Policy Rate Expectations and Term Premiums
Figure 4 plots the model-implied paths of the instantaneous forward rate (the black line) and the expected future short rate (the long-dashed blue line) for October 2016 (the last observation in the estimation sample), as well as a spline-based OIS forward rate path (the crosses).11 The difference between the black and the blue paths represents the forward term premium. As the figure shows, the model implies a substantially negative term premium at the end of the sample.

##### Figure 4: Rate Paths

To assess how term premiums have changed over time, Figure 5 shows the time series of forward term premiums--computed as model-implied instantaneous forward rate minus expected future short rate--for several horizons. For comparability, the term premiums are normalized to units of basis points per month of maturity and would be identical across maturities if term premiums were simple linear functions of the maturities at each point in time. The chart reveals several noteworthy patterns:

• Forward term premiums across maturities tend to co-move over time, but the lines do not overlap, indicating that term premiums are not, in general, linear in maturity.
• Forward term premiums have trended down over time, and have become substantially negative at the end of the sample period. Both observations are consistent with model-free survey-implied term premium estimates (not shown).
• Between late 2011 and early 2014, forward term premiums at maturities of one year and below were close to zero, as the FOMC's forward guidance on policy rates caused investors to anticipate a prolonged period in which the federal funds rate would remain at the ELB.
##### Figure 5: Forward Term Premiums (Time Series)

Figure 6 shows the average term structures of forward term premiums over the pre–lower bound period (May 1991 to November 2008), the lower bound period (December 2008 to November 2015), and the post–lower bound period (December 2015 to October 2016). For comparison, the chart also plots a line corresponding to a hypothetical forward term premium of one basis point per month.12 Note that forward term premiums were on average positive up until 2008. The short end of the curve is roughly approximated by the one-basis-point-per-month line, but at longer horizons, the average forward term premium is closer to two basis points per month. During the lower-bound period, term premiums are close to zero at the short end and increasingly negative at longer horizons, bottoming out at about –90 basis points at the 3-to-4-year horizon. In the post–lower bound period, forward term premiums become even more negative, on average, reaching levels of almost –140 basis points at the 3-to-4-year-horizon. Significantly negative term premiums were also observed for Treasury yields over this period; both are likely driven by a similar set of factors, including shifting cyclical properties of inflation as well as global factors. Lastly, the gray line corresponds to the model-implied forward term premium when the state variables are at their unconditional expected values. Unconditionally, forward term premiums are virtually indistinguishable from zero up to a horizon of about two years. Thus, any analysis that implicitly or explicitly assumes term premiums that are constant over time may fail to uncover the substantial (but time-varying) premiums documented above.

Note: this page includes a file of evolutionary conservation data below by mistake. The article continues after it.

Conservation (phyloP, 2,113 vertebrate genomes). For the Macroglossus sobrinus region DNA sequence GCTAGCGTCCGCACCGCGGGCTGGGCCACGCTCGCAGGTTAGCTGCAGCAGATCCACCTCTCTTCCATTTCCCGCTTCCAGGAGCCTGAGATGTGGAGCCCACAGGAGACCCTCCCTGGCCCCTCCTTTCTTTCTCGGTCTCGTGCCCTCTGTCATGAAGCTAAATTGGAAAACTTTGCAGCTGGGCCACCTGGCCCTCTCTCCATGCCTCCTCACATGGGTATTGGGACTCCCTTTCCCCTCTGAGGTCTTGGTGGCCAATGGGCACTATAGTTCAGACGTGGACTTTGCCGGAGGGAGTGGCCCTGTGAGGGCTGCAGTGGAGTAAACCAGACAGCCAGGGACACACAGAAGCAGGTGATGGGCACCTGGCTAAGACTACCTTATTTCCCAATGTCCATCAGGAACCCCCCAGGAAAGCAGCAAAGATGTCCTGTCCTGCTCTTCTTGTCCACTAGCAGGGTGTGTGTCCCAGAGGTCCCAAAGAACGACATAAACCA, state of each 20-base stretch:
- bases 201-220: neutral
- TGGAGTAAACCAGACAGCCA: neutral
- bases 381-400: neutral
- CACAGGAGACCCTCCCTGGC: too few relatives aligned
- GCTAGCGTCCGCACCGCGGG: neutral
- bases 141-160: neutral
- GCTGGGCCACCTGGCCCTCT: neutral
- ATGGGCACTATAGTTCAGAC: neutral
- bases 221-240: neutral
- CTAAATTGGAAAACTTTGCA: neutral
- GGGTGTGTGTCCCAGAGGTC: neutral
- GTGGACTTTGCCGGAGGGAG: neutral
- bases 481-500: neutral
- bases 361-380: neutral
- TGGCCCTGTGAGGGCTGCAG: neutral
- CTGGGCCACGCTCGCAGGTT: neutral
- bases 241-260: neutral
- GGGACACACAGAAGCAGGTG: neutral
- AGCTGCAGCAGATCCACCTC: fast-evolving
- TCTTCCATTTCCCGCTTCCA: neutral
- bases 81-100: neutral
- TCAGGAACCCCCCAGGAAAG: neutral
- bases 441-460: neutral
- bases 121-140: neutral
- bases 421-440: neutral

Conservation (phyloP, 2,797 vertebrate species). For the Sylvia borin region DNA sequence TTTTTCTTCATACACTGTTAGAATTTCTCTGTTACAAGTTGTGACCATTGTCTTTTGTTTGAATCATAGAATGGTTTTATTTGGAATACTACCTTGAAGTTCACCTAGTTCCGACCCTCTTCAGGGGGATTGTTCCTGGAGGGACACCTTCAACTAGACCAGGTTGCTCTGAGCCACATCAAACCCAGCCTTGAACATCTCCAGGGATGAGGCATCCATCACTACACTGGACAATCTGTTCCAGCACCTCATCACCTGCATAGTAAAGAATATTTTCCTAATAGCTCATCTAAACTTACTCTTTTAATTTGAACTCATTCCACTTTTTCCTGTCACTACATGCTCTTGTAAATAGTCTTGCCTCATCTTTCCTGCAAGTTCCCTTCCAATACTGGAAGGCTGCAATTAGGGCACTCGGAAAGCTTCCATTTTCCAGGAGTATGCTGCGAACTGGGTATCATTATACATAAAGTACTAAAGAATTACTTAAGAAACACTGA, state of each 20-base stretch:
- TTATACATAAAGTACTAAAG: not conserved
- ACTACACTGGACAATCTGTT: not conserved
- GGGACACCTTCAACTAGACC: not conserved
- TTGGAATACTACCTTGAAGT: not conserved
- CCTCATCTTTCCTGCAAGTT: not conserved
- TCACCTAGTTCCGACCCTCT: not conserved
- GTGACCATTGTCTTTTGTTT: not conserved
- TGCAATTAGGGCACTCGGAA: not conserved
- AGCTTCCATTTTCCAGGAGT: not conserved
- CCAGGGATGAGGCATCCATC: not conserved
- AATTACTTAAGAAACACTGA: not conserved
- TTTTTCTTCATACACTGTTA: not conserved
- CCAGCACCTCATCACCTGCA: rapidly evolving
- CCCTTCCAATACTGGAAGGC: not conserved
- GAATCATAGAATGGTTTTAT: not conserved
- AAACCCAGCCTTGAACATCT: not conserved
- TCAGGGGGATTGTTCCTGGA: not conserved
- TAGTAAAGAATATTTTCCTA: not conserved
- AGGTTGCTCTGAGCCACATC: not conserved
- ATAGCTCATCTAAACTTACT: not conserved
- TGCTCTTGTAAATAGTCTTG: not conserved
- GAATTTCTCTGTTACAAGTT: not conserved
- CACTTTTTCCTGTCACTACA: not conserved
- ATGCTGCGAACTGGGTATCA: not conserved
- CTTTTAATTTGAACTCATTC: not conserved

##### Figure 6: Forward Term Premiums (Term Structure)

When the model is fitted to a recent sample of daily yield data from just before the U.K.'s referendum on "Brexit" through the end of July 2017, the model's prediction for the federal funds rate that will prevail in the fourth quarter of 2017 fluctuates within a range of 1.25 to 1.50 percent, with only a few short-lived deviations outside of that range (see Figure 7). In contrast, the spline-implied OIS forward rate for the fourth quarter of 2017 falls below 50 basis points in the wake of the Brexit vote and recovers only gradually in the subsequent months, with a more notable increase following the U.S. presidential election in November 2016. The survey-implied forecast for the same horizon starts out at roughly the same level as the model's--and well above the spline forward rate--prior to Brexit, but takes a more pronounced and sustained hit following the referendum. It ticks up marginally after the U.S. election, and somewhat more notably after the March 2017 FOMC meeting. At the end of July 2017, as the forecast horizon approaches, the three measures close in on a 15 basis point range straddling 1.25 percent.

##### Figure 7: Federal Funds Rate Expectations

Caveats
The analysis in this note is subject to a number of caveats:

• First, the results are derived from a specific model, and other model specifications may give somewhat different results. Empirically, the shadow rate specification has been shown to perform well, and the results presented here appear to be robust to several modifications, including down-weighing survey information and increasing the sampling frequency of yields (while surveys continue to be observed monthly).
• Second, taking the model specification as given, there is statistical uncertainty around the parameter estimates.
• Finally, since yields and surveys are assumed to be observed with error, there is filtering uncertainty around the current state variables for any given set of parameter estimates and observed yields and surveys.